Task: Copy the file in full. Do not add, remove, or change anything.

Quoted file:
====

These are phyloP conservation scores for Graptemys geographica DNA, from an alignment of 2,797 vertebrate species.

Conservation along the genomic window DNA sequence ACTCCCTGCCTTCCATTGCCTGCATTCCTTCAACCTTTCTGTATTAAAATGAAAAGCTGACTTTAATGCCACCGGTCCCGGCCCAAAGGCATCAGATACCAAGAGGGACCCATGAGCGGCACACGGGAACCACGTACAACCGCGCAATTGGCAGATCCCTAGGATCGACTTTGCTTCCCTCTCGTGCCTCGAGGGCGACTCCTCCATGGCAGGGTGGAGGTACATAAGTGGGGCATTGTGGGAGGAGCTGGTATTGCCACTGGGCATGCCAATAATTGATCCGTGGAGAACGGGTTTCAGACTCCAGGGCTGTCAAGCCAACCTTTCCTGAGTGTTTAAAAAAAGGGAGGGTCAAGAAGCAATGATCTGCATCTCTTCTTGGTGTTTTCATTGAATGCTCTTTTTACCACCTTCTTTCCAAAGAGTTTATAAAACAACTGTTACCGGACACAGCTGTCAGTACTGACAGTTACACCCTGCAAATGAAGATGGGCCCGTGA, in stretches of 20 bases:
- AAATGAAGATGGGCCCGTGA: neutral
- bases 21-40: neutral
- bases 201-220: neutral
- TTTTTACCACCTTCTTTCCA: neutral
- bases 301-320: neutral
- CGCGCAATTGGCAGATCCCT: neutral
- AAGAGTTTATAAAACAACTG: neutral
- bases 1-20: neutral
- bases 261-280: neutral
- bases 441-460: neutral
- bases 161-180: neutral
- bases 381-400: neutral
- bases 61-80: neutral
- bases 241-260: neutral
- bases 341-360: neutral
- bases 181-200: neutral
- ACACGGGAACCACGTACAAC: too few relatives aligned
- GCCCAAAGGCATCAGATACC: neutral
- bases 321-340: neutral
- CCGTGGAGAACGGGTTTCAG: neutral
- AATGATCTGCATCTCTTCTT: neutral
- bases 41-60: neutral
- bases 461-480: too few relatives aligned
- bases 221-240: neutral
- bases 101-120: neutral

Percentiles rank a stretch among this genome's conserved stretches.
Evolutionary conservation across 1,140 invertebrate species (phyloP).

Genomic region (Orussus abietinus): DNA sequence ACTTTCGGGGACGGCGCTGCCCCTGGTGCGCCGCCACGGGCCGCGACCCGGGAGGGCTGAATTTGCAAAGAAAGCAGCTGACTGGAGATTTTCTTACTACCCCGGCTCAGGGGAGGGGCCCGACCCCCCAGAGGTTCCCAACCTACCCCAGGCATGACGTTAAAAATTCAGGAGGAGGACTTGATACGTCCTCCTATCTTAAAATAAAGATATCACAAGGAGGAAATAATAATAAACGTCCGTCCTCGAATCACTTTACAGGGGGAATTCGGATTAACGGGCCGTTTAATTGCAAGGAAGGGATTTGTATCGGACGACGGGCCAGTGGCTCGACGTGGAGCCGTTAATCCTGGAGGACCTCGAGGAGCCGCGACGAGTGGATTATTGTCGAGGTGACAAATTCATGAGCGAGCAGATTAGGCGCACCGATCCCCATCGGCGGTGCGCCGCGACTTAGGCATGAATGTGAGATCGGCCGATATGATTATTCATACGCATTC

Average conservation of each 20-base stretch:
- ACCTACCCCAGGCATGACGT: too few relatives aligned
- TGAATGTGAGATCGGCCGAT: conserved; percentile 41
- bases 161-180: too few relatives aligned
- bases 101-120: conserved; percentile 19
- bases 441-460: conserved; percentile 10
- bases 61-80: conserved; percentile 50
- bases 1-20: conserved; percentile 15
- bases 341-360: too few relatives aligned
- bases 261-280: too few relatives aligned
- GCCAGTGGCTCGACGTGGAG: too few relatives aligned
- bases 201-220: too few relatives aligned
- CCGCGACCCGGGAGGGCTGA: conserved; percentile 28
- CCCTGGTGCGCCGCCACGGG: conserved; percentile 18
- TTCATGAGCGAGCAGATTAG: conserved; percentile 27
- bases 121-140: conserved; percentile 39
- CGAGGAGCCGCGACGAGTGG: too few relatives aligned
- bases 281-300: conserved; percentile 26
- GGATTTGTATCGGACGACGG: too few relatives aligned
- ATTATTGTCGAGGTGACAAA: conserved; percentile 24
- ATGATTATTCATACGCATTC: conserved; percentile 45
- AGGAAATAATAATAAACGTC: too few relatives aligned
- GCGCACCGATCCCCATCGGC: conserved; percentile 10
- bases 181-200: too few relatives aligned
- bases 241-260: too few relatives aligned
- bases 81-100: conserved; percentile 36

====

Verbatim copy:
These are phyloP conservation scores for Graptemys geographica DNA, from an alignment of 2,797 vertebrate species.

Conservation along the genomic window DNA sequence ACTCCCTGCCTTCCATTGCCTGCATTCCTTCAACCTTTCTGTATTAAAATGAAAAGCTGACTTTAATGCCACCGGTCCCGGCCCAAAGGCATCAGATACCAAGAGGGACCCATGAGCGGCACACGGGAACCACGTACAACCGCGCAATTGGCAGATCCCTAGGATCGACTTTGCTTCCCTCTCGTGCCTCGAGGGCGACTCCTCCATGGCAGGGTGGAGGTACATAAGTGGGGCATTGTGGGAGGAGCTGGTATTGCCACTGGGCATGCCAATAATTGATCCGTGGAGAACGGGTTTCAGACTCCAGGGCTGTCAAGCCAACCTTTCCTGAGTGTTTAAAAAAAGGGAGGGTCAAGAAGCAATGATCTGCATCTCTTCTTGGTGTTTTCATTGAATGCTCTTTTTACCACCTTCTTTCCAAAGAGTTTATAAAACAACTGTTACCGGACACAGCTGTCAGTACTGACAGTTACACCCTGCAAATGAAGATGGGCCCGTGA, in stretches of 20 bases:
- AAATGAAGATGGGCCCGTGA: neutral
- bases 21-40: neutral
- bases 201-220: neutral
- TTTTTACCACCTTCTTTCCA: neutral
- bases 301-320: neutral
- CGCGCAATTGGCAGATCCCT: neutral
- AAGAGTTTATAAAACAACTG: neutral
- bases 1-20: neutral
- bases 261-280: neutral
- bases 441-460: neutral
- bases 161-180: neutral
- bases 381-400: neutral
- bases 61-80: neutral
- bases 241-260: neutral
- bases 341-360: neutral
- bases 181-200: neutral
- ACACGGGAACCACGTACAAC: too few relatives aligned
- GCCCAAAGGCATCAGATACC: neutral
- bases 321-340: neutral
- CCGTGGAGAACGGGTTTCAG: neutral
- AATGATCTGCATCTCTTCTT: neutral
- bases 41-60: neutral
- bases 461-480: too few relatives aligned
- bases 221-240: neutral
- bases 101-120: neutral

Percentiles rank a stretch among this genome's conserved stretches.
Evolutionary conservation across 1,140 invertebrate species (phyloP).

Genomic region (Orussus abietinus): DNA sequence ACTTTCGGGGACGGCGCTGCCCCTGGTGCGCCGCCACGGGCCGCGACCCGGGAGGGCTGAATTTGCAAAGAAAGCAGCTGACTGGAGATTTTCTTACTACCCCGGCTCAGGGGAGGGGCCCGACCCCCCAGAGGTTCCCAACCTACCCCAGGCATGACGTTAAAAATTCAGGAGGAGGACTTGATACGTCCTCCTATCTTAAAATAAAGATATCACAAGGAGGAAATAATAATAAACGTCCGTCCTCGAATCACTTTACAGGGGGAATTCGGATTAACGGGCCGTTTAATTGCAAGGAAGGGATTTGTATCGGACGACGGGCCAGTGGCTCGACGTGGAGCCGTTAATCCTGGAGGACCTCGAGGAGCCGCGACGAGTGGATTATTGTCGAGGTGACAAATTCATGAGCGAGCAGATTAGGCGCACCGATCCCCATCGGCGGTGCGCCGCGACTTAGGCATGAATGTGAGATCGGCCGATATGATTATTCATACGCATTC

Average conservation of each 20-base stretch:
- ACCTACCCCAGGCATGACGT: too few relatives aligned
- TGAATGTGAGATCGGCCGAT: conserved; percentile 41
- bases 161-180: too few relatives aligned
- bases 101-120: conserved; percentile 19
- bases 441-460: conserved; percentile 10
- bases 61-80: conserved; percentile 50
- bases 1-20: conserved; percentile 15
- bases 341-360: too few relatives aligned
- bases 261-280: too few relatives aligned
- GCCAGTGGCTCGACGTGGAG: too few relatives aligned
- bases 201-220: too few relatives aligned
- CCGCGACCCGGGAGGGCTGA: conserved; percentile 28
- CCCTGGTGCGCCGCCACGGG: conserved; percentile 18
- TTCATGAGCGAGCAGATTAG: conserved; percentile 27
- bases 121-140: conserved; percentile 39
- CGAGGAGCCGCGACGAGTGG: too few relatives aligned
- bases 281-300: conserved; percentile 26
- GGATTTGTATCGGACGACGG: too few relatives aligned
- ATTATTGTCGAGGTGACAAA: conserved; percentile 24
- ATGATTATTCATACGCATTC: conserved; percentile 45
- AGGAAATAATAATAAACGTC: too few relatives aligned
- GCGCACCGATCCCCATCGGC: conserved; percentile 10
- bases 181-200: too few relatives aligned
- bases 241-260: too few relatives aligned
- bases 81-100: conserved; percentile 36